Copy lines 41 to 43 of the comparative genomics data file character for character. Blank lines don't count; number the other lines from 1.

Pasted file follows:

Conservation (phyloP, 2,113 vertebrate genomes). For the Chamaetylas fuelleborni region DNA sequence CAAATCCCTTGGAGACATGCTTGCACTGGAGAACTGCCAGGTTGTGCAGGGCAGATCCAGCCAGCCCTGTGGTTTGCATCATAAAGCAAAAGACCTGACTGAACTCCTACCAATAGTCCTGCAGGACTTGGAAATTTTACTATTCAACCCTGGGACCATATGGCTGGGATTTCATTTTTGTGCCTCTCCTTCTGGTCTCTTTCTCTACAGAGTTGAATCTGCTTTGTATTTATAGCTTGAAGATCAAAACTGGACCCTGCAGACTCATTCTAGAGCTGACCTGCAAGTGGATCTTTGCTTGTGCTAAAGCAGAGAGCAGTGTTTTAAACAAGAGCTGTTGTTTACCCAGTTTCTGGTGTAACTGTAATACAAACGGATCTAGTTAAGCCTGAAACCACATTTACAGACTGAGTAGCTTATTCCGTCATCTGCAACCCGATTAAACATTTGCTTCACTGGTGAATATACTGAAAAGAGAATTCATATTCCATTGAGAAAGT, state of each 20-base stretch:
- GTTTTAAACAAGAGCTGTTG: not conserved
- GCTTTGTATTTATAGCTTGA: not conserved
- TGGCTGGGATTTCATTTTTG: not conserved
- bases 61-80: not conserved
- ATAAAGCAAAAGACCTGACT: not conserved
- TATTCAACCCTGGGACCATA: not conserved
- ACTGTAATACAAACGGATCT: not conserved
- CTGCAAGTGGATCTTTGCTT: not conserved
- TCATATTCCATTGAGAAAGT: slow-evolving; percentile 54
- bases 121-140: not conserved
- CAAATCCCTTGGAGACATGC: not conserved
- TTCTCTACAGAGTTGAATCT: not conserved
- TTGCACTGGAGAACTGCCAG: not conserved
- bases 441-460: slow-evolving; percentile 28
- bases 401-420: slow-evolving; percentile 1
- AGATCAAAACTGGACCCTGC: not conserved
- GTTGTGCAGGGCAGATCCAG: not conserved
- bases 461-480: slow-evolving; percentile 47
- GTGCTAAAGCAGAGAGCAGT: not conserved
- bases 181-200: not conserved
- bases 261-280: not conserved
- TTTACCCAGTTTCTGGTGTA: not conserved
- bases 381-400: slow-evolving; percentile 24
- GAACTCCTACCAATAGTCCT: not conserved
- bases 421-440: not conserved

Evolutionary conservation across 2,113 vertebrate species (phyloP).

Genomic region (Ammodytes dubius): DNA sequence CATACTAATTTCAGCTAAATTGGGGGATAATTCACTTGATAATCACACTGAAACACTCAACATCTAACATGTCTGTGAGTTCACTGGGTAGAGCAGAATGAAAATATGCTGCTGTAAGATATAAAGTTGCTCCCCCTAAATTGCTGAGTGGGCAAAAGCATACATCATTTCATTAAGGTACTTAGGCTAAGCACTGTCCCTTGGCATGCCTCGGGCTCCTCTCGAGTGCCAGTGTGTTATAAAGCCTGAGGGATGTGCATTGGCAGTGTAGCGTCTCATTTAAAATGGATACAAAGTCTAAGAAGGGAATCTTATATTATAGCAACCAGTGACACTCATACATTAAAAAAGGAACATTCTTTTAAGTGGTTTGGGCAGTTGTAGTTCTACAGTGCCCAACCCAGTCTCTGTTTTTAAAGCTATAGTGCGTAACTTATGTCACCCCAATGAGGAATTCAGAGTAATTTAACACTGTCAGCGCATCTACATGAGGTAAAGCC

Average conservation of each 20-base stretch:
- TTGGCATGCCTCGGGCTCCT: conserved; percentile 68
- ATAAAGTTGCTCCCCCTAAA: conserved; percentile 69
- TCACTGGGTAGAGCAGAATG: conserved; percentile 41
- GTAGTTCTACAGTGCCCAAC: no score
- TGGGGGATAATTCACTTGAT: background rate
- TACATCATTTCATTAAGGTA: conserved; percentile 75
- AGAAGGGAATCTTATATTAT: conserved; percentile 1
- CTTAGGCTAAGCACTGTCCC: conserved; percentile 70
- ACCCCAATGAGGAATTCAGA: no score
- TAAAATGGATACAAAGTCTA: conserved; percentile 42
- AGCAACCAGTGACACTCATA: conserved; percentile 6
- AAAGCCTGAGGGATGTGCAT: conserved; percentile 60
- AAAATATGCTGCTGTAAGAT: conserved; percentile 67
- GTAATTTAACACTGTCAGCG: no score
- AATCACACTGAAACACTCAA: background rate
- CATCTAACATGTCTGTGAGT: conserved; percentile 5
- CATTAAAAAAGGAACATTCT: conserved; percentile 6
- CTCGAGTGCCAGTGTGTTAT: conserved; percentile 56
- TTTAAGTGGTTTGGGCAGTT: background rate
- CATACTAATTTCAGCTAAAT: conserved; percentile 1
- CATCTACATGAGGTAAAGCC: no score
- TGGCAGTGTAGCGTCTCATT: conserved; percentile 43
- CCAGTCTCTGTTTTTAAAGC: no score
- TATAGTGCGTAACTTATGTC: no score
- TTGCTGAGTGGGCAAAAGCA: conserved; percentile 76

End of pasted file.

- AAAGCCTGAGGGATGTGCAT: conserved; percentile 60
- AAAATATGCTGCTGTAAGAT: conserved; percentile 67
- GTAATTTAACACTGTCAGCG: no score